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Tennessee State Poems and Poets:

Laurel Falls in Tennessee - click to see all art & cultuire symbols
Laurel Falls, Great Smoky Mountains National Park in Tennessee; photo
© Frank Kehren on Flickr (noncommercial use permitted with attribution
/ no derivative works). See All State Art & Cultural Symbols.

Oh Tennessee, My Tennessee

by Naval Admiral William Porter Lawrence

Oh Tennessee, My Tennessee
What Love and Pride I Feel for Thee.
You Proud Ole State, the Volunteer,
Your Proud Traditions I Hold Dear.

I Revere Your Heroes
Who Bravely Fought our Country's Foes.
Renowned Statesmen, so Wise and Strong,
Who Served our Country Well and Long.

I Thrill at Thought of Mountains Grand;
Rolling Green Hills and Fertile Farm Land;
Earth Rich with Stone, Mineral and Ore;
Forests Dense and Wild Flowers Galore;

Powerful Rivers that Bring us Light;
Deep Lakes with Fish and Fowl in Flight;
Thriving Cities and Industries;
Fine Schools and Universities;
Strong Folks of Pioneer Descent,
Simple, Honest, and Reverent.

Beauty and Hospitality
Are the Hallmarks of Tennessee.

And O'er the World as I May Roam,
No Place Exceeds my Boyhood Home.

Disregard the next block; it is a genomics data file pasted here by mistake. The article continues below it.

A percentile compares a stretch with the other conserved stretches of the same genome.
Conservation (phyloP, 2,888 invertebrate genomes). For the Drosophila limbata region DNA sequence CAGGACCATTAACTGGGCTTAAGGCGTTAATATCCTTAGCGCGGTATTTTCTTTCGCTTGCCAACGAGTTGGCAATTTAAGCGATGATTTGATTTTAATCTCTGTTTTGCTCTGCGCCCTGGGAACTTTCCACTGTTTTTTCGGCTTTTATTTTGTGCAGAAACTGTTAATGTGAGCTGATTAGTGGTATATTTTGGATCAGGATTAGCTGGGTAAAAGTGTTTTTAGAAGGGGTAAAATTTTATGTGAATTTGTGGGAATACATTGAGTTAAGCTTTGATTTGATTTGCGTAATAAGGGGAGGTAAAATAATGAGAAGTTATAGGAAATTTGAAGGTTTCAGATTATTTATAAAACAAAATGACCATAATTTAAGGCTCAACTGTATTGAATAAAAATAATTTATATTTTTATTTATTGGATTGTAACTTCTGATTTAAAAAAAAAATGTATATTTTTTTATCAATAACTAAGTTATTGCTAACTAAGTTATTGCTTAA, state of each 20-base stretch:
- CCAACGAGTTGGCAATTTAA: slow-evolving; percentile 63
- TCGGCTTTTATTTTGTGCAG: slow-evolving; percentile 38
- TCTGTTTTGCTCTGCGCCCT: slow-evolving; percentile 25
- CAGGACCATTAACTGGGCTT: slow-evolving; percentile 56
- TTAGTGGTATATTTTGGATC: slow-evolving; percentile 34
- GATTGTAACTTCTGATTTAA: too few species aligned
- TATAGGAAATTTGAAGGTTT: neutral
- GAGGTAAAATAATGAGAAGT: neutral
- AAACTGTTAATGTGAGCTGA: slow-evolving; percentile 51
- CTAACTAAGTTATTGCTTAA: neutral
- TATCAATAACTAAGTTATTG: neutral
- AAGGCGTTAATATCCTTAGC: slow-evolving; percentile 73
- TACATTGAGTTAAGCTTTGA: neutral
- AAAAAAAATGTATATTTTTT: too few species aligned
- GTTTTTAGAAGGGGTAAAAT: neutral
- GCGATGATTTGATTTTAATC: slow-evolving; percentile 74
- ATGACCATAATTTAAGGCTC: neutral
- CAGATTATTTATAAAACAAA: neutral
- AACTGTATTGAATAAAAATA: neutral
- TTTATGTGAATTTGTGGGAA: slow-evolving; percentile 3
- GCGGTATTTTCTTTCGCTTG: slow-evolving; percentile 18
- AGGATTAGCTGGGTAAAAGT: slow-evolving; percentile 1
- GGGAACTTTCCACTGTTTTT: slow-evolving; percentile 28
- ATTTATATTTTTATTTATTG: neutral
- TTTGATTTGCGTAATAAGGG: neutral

And Oh How Much I Long to See
My Native Land, My Tennessee.

Oh Tennessee, My Tennessee was adopted as the official Tennessee state poem in 1973. Admiral William Lawrence composed this poem while enduring a 60 day period of solitary confinement in a North Vietnamese prisoner of war camp. Lawrence, a native of Nashville, Tennessee, spent a total of six years as a POW during the Vietnam War.

_______________________________

Tennessee Poet Laureate

Margaret (Maggi) Britton Vaughn was designated as Tennessee’s Poet Laureate for the term of her natural life in 1999. Maggi is a native of Murfreesboro, Tennessee. She is known for her first critically acclaimed book Fifty Years of Saturday Nights, and other works including Grand Ole Saturday Night, The Light in the Kitchen Window, and the play I Wonder If Eleanor Roosevelt Ever Made a Quilt. Tennessee also adopted her poem Who Are We as the state's bicentennial poem in 1997. The previous and first Laureate was Richard M. "Pek" Gunn (1971 -1994) - author of The Tennessee Salute, adopted by Tennessee in 1975 as a bicentennial march song.

_______________________________

Tennessee Ambassador of Letters

Harriette Louise Bias Allen, former Director of Forensics in the Department of Dramatics and Speech at Fisk University, was named Tennessee’s Ambassador of Letters in 1977. A native of Savannah, Georgia, Ms. Allen is widely recognized as a poet, storyteller, and oral interpreter.

Source:
Tennessee Symbols: Tennessee Blue Book (PDF)
Tennessee - Official State Poems: Library of Congress
Links:
All State Art & Cultural Symbols

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Tennessee Gifts - Gifts by State